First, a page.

Bristol Palin finished in third place on last night's "Dancing With the Stars" finale, behind Kyle Massey and the season's champion, Dirty Dancing star Jennifer Grey — a reassuring result, no doubt, for fans who had bemoaned the poorly reviewed contestant's success to date. Still, regardless of the outcome, Palin was clearly "Dancing's" main attraction this season, proving that a political pedigree and dancing are a combustible mix: A record 24 million viewers tuned in to watch her final dance on Monday night. How did Bristol's controversial tenure change the show — and her public image? (Watch the final results announcement)
Bristol has paved the way for more "political" contestants: The show's executive producer has noted that he worried about angering viewers by casting Bristol, says Melissa Bell at The Washington Post. "I am guessing the phenomenal ratings somewhat mitigated his [anxiety]." (Let's not forget Tom DeLay and Tucker Carlson's turns as well.) With all the controversy Bristol stirred up, "I'd be willing to guess that means a future 'DWTS' with at least one polarizing political figure in its dancing fold."
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And not just any political contestant — another Tea-Party-connected one: All the anger over Bristol's advances was a recipe for success, says David Zurawik at The Baltimore Sun. And if the Sarah Palin-approved Christine O'Donnell joins the cast next season, as rumored, "the cycle will repeat itself with even higher ratings." The failed Delaware Senate candidate will advance despite a lack of talent, ABC will blame "angry Tea Party folks" who are "gaming the network's otherwise honest system." Meanwhile, the "liberal media outlets will lap up that phony narrative like catnip."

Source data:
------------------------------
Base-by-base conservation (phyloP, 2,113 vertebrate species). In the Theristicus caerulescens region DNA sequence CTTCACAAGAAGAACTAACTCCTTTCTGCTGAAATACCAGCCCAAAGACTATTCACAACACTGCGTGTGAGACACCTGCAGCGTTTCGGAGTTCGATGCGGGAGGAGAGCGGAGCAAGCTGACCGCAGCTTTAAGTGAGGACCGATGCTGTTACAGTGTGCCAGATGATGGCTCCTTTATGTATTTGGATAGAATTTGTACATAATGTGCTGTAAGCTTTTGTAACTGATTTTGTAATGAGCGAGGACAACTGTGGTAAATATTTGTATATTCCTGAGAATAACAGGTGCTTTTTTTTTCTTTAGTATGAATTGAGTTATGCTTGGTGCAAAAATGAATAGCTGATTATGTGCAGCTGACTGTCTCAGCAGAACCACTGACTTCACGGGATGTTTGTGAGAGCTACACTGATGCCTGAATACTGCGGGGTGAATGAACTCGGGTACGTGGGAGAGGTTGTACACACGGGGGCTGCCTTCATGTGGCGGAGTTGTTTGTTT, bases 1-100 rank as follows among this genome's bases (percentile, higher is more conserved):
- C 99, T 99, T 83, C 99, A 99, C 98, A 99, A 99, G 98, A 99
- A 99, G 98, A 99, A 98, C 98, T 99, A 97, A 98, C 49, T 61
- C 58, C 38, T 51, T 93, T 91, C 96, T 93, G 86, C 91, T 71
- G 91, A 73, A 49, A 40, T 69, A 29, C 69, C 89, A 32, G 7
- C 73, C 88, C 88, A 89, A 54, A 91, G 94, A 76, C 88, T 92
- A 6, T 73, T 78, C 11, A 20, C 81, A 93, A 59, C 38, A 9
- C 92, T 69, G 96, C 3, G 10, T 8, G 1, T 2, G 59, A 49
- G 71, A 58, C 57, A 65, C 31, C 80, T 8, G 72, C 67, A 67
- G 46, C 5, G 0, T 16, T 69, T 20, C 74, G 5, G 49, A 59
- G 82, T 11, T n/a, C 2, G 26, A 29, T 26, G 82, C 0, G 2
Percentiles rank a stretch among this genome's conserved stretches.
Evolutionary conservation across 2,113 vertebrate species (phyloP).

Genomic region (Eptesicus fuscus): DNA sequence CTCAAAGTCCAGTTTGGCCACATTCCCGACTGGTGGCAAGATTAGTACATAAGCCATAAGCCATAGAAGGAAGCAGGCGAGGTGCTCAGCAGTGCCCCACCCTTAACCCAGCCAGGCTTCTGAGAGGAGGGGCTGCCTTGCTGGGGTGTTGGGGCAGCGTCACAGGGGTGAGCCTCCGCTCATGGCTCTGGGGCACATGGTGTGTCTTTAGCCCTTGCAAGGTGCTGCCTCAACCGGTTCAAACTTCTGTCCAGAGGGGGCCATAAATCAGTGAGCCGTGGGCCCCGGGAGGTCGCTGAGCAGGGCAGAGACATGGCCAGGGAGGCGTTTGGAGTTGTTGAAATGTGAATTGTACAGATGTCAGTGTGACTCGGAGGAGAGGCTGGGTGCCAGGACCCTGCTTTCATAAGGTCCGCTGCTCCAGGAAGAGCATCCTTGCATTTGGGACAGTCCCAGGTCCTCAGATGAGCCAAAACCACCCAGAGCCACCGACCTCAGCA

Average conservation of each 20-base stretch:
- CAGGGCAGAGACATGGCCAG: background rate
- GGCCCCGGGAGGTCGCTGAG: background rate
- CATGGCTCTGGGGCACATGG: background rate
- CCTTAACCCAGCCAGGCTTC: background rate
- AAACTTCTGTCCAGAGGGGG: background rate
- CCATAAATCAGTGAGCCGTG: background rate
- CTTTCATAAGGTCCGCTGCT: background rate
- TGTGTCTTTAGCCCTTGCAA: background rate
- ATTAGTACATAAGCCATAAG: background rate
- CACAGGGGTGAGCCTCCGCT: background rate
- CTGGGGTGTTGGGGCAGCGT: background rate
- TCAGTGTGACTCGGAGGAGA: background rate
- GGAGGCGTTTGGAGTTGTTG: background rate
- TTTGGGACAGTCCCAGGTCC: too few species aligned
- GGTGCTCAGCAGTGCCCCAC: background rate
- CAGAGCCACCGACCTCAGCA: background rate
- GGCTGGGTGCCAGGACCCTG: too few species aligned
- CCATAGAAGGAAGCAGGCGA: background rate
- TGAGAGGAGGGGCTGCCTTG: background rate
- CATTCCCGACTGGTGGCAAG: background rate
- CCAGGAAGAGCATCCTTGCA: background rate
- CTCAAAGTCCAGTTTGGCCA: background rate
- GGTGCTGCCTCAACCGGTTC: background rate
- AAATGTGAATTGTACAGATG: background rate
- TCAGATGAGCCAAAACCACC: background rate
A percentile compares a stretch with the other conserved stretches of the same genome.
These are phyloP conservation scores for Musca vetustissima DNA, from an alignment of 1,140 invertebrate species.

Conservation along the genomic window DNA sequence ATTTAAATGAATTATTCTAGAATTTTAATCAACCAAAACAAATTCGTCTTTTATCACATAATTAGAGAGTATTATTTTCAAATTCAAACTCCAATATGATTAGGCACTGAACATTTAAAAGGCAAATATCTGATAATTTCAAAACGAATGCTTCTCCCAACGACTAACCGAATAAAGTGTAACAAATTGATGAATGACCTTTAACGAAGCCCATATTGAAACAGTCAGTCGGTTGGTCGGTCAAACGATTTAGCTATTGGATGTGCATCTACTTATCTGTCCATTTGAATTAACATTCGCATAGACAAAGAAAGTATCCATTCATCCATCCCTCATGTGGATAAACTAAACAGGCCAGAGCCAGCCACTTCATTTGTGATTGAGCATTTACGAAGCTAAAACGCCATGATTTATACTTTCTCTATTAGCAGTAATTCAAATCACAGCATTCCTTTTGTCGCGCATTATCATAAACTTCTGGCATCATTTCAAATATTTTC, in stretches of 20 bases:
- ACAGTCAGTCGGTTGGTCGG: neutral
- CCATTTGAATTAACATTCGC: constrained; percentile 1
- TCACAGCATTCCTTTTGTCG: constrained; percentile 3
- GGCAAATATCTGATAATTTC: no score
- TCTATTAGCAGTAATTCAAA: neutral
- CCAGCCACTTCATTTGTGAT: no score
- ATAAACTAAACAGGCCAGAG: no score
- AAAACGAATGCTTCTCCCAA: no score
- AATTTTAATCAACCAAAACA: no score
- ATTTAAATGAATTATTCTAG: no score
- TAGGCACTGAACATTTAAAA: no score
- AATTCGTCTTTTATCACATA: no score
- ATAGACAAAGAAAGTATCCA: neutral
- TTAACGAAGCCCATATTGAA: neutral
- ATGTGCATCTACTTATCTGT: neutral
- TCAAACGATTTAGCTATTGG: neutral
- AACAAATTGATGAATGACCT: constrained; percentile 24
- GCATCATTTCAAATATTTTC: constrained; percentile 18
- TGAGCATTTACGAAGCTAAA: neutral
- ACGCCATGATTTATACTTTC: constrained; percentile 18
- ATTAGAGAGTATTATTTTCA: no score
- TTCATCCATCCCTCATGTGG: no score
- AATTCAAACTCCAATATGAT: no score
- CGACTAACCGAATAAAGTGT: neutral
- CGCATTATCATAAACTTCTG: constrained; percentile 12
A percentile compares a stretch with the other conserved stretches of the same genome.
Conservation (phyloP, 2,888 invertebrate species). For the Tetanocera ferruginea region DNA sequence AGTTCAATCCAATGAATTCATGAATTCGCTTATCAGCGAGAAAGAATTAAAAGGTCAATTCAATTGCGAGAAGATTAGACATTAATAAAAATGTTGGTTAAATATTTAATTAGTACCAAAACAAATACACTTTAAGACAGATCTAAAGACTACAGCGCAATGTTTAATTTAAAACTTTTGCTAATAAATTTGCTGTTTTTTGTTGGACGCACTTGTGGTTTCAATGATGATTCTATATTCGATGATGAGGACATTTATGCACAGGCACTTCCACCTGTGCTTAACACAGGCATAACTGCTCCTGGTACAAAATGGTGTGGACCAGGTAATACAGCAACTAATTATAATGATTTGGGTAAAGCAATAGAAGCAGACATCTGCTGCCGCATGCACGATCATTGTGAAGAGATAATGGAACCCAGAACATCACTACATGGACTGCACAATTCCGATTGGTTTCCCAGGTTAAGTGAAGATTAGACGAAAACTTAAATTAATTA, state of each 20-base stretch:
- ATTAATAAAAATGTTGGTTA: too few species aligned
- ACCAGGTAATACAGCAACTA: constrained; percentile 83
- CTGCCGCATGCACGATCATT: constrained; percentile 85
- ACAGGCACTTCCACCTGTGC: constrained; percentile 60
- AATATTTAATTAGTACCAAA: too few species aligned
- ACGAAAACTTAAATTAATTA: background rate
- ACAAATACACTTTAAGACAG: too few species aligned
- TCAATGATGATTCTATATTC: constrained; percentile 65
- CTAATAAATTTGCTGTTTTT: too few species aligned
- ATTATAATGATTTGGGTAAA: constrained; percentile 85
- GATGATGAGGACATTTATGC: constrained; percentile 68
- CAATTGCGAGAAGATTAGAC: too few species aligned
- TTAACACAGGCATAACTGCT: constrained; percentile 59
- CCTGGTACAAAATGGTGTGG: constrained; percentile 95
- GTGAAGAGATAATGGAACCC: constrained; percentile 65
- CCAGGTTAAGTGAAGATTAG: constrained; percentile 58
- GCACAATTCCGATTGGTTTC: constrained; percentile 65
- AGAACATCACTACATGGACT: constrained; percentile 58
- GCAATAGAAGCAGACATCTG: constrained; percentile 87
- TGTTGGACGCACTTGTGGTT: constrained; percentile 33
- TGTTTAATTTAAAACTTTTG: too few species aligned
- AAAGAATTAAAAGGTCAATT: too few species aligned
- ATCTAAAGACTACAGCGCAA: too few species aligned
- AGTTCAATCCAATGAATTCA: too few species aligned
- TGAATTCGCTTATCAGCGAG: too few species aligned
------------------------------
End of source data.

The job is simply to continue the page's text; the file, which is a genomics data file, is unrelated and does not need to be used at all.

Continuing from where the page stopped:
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Bristol made the competition — and the criticism – personal: Like her mother, Bristol "made a virtue of inexperience," says Alessandra Stanley at The New York Times. But she took the wrong tack by using "hardened" language to address her many critics and "ended up as a political activist" by taking on her mother's enemies as her own. Bristol chose to be a contestant so she could "establish her own identity," but she "ended up right back where she began: as Sarah Palin's daughter."
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